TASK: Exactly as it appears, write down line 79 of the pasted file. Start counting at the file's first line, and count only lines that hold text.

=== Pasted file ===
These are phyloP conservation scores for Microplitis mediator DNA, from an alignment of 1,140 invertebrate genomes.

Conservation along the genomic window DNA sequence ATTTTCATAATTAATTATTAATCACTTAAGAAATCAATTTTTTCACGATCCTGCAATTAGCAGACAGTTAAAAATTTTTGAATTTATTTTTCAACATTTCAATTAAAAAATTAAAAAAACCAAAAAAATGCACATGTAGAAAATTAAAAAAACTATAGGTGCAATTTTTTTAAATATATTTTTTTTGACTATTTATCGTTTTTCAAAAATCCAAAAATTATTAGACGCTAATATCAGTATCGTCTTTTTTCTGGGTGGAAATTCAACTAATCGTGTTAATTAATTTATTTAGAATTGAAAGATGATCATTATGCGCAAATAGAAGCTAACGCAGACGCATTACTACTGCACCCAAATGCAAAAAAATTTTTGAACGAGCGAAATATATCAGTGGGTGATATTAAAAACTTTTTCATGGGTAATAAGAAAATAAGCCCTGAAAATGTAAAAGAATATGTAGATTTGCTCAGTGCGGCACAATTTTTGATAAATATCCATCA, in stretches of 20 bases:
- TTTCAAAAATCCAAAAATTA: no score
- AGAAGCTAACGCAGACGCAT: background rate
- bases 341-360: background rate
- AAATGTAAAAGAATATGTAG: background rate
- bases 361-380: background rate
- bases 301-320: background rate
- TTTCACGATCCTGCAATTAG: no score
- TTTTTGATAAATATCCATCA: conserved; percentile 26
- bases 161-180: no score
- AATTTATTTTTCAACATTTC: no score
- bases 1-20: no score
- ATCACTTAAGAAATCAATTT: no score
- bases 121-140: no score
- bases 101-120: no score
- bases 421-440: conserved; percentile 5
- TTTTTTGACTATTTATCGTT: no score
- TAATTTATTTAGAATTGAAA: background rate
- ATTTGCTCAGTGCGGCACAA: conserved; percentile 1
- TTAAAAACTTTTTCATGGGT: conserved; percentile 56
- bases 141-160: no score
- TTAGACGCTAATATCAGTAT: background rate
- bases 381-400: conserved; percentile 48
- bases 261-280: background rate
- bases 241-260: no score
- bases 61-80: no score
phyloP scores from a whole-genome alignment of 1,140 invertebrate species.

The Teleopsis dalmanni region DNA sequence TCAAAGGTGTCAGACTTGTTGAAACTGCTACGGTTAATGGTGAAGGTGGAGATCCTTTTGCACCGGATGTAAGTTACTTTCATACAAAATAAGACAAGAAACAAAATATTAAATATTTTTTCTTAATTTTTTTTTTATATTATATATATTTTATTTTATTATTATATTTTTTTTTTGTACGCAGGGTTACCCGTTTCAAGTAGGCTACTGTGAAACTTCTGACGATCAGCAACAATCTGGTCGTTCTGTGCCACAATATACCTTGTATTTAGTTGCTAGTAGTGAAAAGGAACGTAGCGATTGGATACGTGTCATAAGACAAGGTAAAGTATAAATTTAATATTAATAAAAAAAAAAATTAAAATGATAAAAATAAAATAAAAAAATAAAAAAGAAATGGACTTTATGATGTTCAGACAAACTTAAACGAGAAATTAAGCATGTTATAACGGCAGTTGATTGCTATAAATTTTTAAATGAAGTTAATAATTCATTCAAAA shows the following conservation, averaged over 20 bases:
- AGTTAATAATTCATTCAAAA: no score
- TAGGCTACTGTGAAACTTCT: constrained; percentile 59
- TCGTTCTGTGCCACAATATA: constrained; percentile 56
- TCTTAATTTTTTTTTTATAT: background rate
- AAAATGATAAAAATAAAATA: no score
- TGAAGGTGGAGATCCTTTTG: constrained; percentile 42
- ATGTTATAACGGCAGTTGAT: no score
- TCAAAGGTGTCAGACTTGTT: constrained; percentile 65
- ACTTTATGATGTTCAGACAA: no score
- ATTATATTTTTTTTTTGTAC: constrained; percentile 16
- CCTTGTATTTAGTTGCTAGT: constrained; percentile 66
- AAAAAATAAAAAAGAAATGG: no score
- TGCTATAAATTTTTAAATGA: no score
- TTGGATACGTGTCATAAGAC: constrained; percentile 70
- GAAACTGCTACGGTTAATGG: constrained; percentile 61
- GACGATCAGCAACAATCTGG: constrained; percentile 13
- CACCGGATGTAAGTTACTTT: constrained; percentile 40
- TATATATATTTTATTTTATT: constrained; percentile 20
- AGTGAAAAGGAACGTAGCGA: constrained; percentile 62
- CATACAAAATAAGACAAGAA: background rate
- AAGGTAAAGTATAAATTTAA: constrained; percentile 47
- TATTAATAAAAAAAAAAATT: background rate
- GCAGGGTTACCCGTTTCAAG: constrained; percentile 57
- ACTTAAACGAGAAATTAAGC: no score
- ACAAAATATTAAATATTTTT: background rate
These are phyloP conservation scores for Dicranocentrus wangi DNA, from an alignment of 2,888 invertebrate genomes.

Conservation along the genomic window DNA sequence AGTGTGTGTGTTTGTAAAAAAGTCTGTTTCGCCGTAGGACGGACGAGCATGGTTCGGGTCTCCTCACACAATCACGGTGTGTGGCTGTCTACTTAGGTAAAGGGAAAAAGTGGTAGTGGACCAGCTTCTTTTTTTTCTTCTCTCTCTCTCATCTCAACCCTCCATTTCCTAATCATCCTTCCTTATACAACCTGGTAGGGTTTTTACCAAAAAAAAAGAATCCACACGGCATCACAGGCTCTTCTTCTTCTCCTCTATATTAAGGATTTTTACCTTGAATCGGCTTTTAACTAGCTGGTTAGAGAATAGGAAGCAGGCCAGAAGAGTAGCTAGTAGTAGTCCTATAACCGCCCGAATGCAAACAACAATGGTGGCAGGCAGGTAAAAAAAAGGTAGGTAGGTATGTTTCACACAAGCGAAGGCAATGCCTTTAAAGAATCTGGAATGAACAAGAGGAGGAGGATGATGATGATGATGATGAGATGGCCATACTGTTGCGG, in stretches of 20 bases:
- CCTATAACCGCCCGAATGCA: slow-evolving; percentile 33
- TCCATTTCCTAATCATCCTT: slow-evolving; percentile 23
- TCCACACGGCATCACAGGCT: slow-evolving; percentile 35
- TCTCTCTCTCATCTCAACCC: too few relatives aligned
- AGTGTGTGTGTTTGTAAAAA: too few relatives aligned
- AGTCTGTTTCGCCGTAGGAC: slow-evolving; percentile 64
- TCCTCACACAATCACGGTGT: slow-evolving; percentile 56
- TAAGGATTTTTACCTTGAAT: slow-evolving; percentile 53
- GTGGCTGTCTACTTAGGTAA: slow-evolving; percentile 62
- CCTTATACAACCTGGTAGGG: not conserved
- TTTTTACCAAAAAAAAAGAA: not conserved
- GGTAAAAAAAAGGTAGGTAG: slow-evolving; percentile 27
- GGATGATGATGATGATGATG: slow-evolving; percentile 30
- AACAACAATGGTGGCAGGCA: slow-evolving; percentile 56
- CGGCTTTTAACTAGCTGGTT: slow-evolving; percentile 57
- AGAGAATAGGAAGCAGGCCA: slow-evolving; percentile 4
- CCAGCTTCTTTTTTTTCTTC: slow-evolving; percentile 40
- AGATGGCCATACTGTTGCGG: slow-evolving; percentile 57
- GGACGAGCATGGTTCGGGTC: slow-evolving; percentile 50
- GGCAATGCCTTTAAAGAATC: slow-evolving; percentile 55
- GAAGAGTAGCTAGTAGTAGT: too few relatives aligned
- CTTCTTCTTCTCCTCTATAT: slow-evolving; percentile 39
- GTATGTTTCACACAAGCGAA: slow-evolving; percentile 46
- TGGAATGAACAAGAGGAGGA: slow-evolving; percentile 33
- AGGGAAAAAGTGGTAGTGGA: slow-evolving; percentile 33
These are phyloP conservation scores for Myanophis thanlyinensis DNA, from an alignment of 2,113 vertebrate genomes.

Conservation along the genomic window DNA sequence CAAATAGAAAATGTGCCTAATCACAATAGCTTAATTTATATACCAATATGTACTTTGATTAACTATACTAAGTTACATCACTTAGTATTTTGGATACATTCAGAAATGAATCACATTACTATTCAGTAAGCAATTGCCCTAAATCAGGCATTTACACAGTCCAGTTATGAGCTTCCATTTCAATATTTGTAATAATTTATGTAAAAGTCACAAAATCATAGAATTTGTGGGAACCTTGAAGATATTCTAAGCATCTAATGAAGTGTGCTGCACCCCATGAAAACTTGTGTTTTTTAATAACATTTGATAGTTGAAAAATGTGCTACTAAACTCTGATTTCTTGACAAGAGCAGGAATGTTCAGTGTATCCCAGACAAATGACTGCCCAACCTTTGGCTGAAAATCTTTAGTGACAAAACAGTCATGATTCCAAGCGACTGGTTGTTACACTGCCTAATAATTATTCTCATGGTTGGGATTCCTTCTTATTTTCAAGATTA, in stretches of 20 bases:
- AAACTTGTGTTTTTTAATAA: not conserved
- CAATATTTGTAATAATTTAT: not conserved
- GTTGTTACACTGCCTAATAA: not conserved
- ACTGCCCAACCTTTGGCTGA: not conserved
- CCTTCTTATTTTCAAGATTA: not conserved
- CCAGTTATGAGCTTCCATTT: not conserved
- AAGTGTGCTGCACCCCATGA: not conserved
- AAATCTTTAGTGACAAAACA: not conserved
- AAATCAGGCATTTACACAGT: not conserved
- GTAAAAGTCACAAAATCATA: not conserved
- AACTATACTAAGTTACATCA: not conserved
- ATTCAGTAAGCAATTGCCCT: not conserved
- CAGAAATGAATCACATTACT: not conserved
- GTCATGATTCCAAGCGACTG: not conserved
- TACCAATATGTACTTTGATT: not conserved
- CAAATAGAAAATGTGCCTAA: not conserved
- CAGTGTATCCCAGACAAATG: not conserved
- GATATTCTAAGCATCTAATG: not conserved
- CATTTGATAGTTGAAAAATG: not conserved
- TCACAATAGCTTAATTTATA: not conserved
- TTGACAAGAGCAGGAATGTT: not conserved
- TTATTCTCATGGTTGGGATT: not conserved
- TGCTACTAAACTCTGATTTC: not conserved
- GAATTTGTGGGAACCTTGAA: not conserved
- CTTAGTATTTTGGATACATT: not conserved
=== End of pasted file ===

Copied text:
- GTATGTTTCACACAAGCGAA: slow-evolving; percentile 46